|Hurricane Nicole coverage: Monday | Tuesday | Wednesday | Thursday | Damage assessment, Part I | Damage assessment, Part II | A1A Reopens|
It’s not quite as impressive as building the 1,600 miles of the Alaska Highway in 244 days, but the repairs of 4.8 miles of State Road A1A in three segments ravaged by Hurricane Nicole is not a small achievement: the road reopened to traffic in both directions Saturday evening just four days after the storm made the road impassable. Contractors were already at work dumping sand even as Nicole was lashing at the coast on Thursday.
“This is a completely unheard of and amazing coordination of manpower and equipment the scale I have never seen from FDOT ever,” Flagler Beach City Commissioner Eric Cooley said. “This is huge and unprecedented. We as a city need to bring all involved to Thursday’s meeting and thank them.”
The road is the responsibility of the Florida Department of Transportation, which contracted with P&S Paving and Halifax Paving of Daytona Beach to conduct the emergency repairs. According to DOT, 600 truckloads brought in nearly 11,000 cubic yards of sand to fill in gaping carveouts in the road and reinforce damaged shoulders.
County officials credited Christine Barone, the FDOT District 5 operations engineer, for getting it done. “She’s unbelievable,” County Attorney Al Hadeed said on Thursday while standing on A1A near trucks dumping sand, and after completing an evaluation tour of the coastline with County Engineer Faith al-Khatib. “They have been an amazing team to work with and they mobilized all the resources they can mobilize to get it done,” al-Khatib said. (See: “Nicole’s Damage to A1A ‘Much Worse’ Than Matthew, Over Longer Stretch; Parts of Flagler Beach Flood.”)
DOT has not provided the dollar figures for the emergency contracts. But a two-week project by the agency just before the storm, dropping truckloads of sand south of the Flagler Beach water tower in hopes of reinforcing the road shoulder, had cost $125 a cubic yard, according to al-Khatib. That would put the cost of the post-Nicole sands at around $1.3 million. (DOT did not provide information requested on Nov. 4 about the pre-Nicole sand operation.) Nicole washed that sand entirely.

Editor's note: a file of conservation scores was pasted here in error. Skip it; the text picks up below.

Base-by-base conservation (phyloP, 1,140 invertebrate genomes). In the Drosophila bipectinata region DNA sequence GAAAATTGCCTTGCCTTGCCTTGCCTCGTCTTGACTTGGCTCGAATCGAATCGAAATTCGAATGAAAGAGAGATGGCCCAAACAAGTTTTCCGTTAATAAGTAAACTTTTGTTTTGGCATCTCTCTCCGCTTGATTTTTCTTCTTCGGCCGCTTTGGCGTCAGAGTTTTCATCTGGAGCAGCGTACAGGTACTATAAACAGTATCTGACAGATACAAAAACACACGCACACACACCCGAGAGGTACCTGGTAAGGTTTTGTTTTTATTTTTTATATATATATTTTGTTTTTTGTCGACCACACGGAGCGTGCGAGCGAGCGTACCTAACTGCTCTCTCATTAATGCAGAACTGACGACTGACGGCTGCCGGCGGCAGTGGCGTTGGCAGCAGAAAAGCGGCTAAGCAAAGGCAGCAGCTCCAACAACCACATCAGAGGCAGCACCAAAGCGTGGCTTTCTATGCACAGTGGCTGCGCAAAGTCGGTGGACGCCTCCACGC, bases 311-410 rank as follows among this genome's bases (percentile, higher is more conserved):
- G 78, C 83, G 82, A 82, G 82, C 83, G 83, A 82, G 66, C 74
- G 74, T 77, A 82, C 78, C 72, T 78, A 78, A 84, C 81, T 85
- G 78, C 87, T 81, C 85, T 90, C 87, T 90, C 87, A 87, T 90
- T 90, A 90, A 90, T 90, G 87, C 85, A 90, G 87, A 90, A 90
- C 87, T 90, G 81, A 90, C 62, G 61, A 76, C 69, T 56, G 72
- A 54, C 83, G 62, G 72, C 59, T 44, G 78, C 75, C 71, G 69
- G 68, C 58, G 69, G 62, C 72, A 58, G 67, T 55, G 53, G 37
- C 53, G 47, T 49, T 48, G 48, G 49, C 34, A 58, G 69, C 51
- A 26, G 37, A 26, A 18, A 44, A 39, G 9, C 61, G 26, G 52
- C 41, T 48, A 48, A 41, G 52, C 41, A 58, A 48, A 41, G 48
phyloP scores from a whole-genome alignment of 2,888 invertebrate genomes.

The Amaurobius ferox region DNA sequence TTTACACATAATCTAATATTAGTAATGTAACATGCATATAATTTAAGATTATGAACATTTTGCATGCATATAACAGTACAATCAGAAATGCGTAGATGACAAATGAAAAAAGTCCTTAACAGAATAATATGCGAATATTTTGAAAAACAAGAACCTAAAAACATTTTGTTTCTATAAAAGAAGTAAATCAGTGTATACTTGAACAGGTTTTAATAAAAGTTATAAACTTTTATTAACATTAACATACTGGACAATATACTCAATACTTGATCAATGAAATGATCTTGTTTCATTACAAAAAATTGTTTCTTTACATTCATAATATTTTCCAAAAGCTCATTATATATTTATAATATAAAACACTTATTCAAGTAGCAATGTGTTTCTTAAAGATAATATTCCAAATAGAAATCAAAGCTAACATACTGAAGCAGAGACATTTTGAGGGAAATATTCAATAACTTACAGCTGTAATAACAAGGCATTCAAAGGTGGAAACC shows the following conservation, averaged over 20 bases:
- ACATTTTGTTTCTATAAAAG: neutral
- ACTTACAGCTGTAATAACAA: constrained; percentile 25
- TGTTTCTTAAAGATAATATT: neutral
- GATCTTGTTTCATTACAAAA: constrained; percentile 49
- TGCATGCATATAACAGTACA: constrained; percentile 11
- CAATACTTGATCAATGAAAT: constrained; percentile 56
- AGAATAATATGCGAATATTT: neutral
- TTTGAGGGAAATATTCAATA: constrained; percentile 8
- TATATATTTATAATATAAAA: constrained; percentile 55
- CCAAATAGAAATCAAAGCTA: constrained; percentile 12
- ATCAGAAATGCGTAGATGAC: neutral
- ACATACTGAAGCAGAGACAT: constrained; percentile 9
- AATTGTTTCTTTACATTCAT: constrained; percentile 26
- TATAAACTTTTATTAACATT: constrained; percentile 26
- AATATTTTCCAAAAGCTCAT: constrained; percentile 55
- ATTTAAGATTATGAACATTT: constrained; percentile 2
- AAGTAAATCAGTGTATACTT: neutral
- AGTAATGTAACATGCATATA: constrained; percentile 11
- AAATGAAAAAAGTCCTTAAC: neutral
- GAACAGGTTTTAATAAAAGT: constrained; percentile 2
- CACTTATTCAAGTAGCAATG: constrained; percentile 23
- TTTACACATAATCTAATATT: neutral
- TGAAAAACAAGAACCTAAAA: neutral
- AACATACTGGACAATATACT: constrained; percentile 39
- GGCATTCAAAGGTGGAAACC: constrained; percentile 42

The three stretches of road that saw emergency repairs were:
- South 7th to South 28th Street: 2.5 miles.
- South Central Avenue in Flagler Beach to Highbridge Road in Volusia County: 1.9 miles.
- Wisteria Drive to Sunny Beach Drive in Ormond by the Sea: 0.4 mile.
According to DOT’s latest data, the stretch of A1A from State Road 100 to South 14th Street has an average daily traffic load of 9,200 vehicles, falling to 5,000 daily vehicles for the stretch between South 14th and Gamble Rogers State Recreation Area and to the county line. (For comparison’s sake, I-95 in Flagler has a daily average of just under 100,000 vehicles, and U.S. 1 is in the range of 12,000 vehicles per day.) A1A a vital artery for Flagler Beach businesses–motels, restaurants, shops–and for its tourism.
The emergency repairs are only temporary, and are unlikely to hold the road even through mild storms or strong high tide events. “Permanent repairs will begin as soon as emergency repairs are completed,” a DOT spokesperson said. The scope, design and cost of those repairs are not known.
The method mirrors DOT’s approach in the aftermath of Hurricane Matthew, which shredded a 1.5-mile segment of A1A in 2016, from South 9th Street to South 22nd. The transportation department hired Halifax Paving to cobble the road back together through emergency repairs, with a $4 million, 45-day contract. Halifax got the job done in two weeks, lured by an extra $1 million bonus if it did so, and giving then-Gov. Rick Scott a chance to boast about reopening the road ahead of schedule.